Supporting Efficiency Improvement in Public Health Systems: a Rapid
Systematic Review of Current Evidence
AbstractRationale, aims and objectives Public health systems are under pressure
to meet increasing demand for health care in environments of increasing
financial resource constraint. There is therefore a need to maximise
health outcomes given limited public healthcare expenditure. This paper
aims to establish the extent of literature and approaches to efficiency
improvement in public health systems of developed countries. Methods The
Rapid Evidence Assessment model was used to address the review question.
Two database searches returned a result of 3,526 unique titles, which
were individually screened for potential relevance. 144 titles were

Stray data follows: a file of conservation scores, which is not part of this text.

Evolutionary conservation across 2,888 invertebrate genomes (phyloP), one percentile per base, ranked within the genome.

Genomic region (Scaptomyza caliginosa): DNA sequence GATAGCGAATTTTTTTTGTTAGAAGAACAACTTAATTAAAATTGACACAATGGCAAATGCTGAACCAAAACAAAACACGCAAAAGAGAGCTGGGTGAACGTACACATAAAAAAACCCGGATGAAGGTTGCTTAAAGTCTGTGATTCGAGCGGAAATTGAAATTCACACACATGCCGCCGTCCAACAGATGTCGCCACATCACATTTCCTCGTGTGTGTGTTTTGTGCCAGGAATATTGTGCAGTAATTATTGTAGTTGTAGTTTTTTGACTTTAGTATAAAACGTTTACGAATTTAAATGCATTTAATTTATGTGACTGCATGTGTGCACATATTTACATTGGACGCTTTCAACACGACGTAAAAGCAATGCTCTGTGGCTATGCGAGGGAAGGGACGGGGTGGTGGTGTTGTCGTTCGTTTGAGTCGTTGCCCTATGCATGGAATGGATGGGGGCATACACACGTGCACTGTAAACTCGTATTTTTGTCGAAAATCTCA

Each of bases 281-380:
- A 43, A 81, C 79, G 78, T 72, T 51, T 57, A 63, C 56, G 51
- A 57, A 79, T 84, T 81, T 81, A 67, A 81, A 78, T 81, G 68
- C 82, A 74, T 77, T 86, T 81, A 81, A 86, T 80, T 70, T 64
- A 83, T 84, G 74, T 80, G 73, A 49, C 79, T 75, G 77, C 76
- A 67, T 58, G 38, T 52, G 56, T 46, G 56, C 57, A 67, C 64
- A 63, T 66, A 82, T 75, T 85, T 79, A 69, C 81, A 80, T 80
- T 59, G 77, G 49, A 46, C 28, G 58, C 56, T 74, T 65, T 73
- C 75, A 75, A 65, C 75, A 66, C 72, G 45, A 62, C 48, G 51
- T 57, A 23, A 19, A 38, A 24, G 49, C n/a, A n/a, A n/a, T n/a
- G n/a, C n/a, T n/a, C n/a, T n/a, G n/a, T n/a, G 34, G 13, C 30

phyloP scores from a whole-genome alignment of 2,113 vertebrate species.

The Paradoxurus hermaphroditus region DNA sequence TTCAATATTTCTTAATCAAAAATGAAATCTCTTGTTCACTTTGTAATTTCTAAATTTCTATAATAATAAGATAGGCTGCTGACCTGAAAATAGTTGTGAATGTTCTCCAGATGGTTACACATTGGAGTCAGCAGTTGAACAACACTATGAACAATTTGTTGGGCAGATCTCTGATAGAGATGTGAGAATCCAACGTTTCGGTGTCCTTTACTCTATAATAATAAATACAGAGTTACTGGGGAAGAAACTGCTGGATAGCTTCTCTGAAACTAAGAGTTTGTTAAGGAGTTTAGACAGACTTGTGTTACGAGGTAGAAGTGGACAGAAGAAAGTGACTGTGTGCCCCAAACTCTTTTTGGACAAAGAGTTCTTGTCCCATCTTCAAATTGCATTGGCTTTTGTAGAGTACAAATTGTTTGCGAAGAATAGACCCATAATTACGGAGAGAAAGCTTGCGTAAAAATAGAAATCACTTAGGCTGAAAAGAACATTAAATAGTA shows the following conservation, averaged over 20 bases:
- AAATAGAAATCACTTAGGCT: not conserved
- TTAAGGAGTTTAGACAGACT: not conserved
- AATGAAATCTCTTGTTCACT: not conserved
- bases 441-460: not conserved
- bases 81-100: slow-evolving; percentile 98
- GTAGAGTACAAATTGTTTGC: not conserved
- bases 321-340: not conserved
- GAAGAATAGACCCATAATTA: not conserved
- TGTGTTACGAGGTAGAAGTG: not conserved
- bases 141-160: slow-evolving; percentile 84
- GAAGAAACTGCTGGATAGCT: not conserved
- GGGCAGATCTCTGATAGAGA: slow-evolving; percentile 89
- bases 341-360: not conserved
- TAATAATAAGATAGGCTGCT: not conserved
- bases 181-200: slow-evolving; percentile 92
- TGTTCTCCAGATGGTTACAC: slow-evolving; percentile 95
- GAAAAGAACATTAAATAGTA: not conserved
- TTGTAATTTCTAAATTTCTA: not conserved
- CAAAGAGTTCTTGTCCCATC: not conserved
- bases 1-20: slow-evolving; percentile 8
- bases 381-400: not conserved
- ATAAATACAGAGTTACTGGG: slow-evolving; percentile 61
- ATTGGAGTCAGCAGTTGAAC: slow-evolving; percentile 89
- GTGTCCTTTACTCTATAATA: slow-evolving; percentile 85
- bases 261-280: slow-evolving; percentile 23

selected for full review to determine relevance. 73 papers were included
in the final review. Results Data on country, study design, key findings
and links to efficiency improvement were extracted and synthesized.
Synthesis of findings revealed that the literature on this topic is
disparate and non-cohesive. A range of isolated approaches were
described, and no evidence or consensus on a single best-practice
approach to efficiency improvement was identified. Conclusions Combining
the factors identified in this review has the potential to inform a
framework for supporting efficiency improvement in public health
systems. By considering these factors central health system management
bodies can support efficiency improvement to deliver both financial and
health services benefits.